The calf is separated with the mother but during milking it is brought to to suckle. The amount of milk the calf consumes is difficult to quantify. Some farmers will allow the calf to suckle one quarter. This method is rarely used in commercial dairies. The disadvantage is that if the calf is not present, then the cow may not let down all the milk. This method is the best in terms of hygiene as the calf gets clean milk at body temperature.
Foster mother or multiple suckling
In farms where several cows give birth at the same time, one cow can be assigned to a number of calves depending on milk production. The calves suckle in turns ensuring that each calf only suckles the designated quarter. This method is not practical in small scale farms.
A plastic nipple is attached to a clean bottle filled with milk and the calf is trained on how to suckle. An alternative is to attach a nipple on a short plastic hose pipe and insert the same into a bucket. The calf is then trained on how to suckle.
The milk is placed in a clean bottle and the calf is fed directly from the bottle. This method is tedious and slow if many calves are to be fed. There is a high likelihood of milk going to the lungs via trachea.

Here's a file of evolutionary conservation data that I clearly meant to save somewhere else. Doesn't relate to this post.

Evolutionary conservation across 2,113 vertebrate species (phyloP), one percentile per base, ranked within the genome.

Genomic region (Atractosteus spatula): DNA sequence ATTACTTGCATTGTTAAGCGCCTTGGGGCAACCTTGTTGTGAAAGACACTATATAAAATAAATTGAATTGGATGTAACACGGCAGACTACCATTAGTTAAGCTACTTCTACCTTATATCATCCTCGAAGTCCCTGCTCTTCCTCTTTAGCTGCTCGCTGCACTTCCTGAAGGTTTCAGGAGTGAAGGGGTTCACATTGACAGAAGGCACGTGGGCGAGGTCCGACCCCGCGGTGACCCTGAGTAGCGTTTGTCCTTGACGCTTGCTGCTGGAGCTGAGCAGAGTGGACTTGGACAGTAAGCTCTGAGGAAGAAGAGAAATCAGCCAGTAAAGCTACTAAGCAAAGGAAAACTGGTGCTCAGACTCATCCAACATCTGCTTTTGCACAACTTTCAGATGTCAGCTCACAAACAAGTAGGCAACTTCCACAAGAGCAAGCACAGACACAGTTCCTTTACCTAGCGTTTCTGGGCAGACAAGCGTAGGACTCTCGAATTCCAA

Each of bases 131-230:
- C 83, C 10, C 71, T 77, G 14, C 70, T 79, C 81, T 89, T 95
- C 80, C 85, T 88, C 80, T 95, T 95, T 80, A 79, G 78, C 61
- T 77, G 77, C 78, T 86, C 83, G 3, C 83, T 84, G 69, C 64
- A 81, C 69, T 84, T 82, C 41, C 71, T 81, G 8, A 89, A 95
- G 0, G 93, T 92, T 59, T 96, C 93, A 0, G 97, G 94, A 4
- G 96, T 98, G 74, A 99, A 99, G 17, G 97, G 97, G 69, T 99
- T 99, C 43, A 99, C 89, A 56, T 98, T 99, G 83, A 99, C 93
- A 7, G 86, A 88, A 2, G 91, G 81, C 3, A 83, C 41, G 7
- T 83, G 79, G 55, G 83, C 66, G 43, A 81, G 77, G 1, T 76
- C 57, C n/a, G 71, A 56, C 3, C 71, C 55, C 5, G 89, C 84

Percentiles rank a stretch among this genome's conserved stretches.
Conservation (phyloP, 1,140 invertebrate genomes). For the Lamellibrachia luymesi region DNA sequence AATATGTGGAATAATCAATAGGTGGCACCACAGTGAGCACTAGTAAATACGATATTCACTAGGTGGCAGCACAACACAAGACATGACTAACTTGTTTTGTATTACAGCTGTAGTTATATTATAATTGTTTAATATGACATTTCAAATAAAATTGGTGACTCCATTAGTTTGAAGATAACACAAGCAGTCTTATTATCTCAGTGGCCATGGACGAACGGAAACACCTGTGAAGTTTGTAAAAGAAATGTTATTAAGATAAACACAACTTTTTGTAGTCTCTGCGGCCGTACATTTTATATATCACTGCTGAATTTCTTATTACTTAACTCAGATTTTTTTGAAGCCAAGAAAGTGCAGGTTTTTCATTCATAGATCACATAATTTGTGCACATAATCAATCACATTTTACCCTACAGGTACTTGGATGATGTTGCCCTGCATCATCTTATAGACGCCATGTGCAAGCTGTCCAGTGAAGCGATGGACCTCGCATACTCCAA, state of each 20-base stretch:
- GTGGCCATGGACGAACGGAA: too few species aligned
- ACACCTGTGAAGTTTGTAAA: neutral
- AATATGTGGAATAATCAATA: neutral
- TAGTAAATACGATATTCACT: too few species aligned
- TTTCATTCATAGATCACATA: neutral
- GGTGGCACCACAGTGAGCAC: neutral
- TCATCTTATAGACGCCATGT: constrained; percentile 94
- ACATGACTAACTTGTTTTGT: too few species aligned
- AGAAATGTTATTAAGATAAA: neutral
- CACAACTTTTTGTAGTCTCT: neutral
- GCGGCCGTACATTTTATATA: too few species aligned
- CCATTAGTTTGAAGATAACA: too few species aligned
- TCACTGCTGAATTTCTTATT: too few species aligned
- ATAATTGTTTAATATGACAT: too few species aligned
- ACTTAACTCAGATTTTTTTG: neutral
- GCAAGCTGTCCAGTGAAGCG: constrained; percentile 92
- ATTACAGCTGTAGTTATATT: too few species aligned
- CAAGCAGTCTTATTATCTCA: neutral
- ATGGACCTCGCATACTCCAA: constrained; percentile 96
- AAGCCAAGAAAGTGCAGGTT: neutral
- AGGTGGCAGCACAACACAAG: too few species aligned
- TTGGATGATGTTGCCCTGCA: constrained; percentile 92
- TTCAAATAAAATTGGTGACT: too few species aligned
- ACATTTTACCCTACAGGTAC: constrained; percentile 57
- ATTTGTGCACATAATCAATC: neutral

This is the most commonly used method and milk is placed into a bucket and the calf is trained to drink (place finger in the milk and as calf suckles your finger it takes in milk). Stainless steel buckets, where available, should be used for hygienic reasons as plastic buckets are difficult to clean.
Whatever method is used, clean equipment should be used at all times. Sick calves should always be fed last to minimize cross contamination. Attempts should be made to feed milk at body temperature especially during the cold season.
Feeding during first week
Calves should be allowed to suckle obtain colostrum from their dams. If mother dies at calving or is unable to produce milk due to some condition, artificial or frozen colostrum or a contemporary mother (one that has given birth at the same time) can be used.
Colostrum serves two functions in new born calves, as a source of antibodies and also a rich source of nutrients (has high amount of energy and protein compared to milk).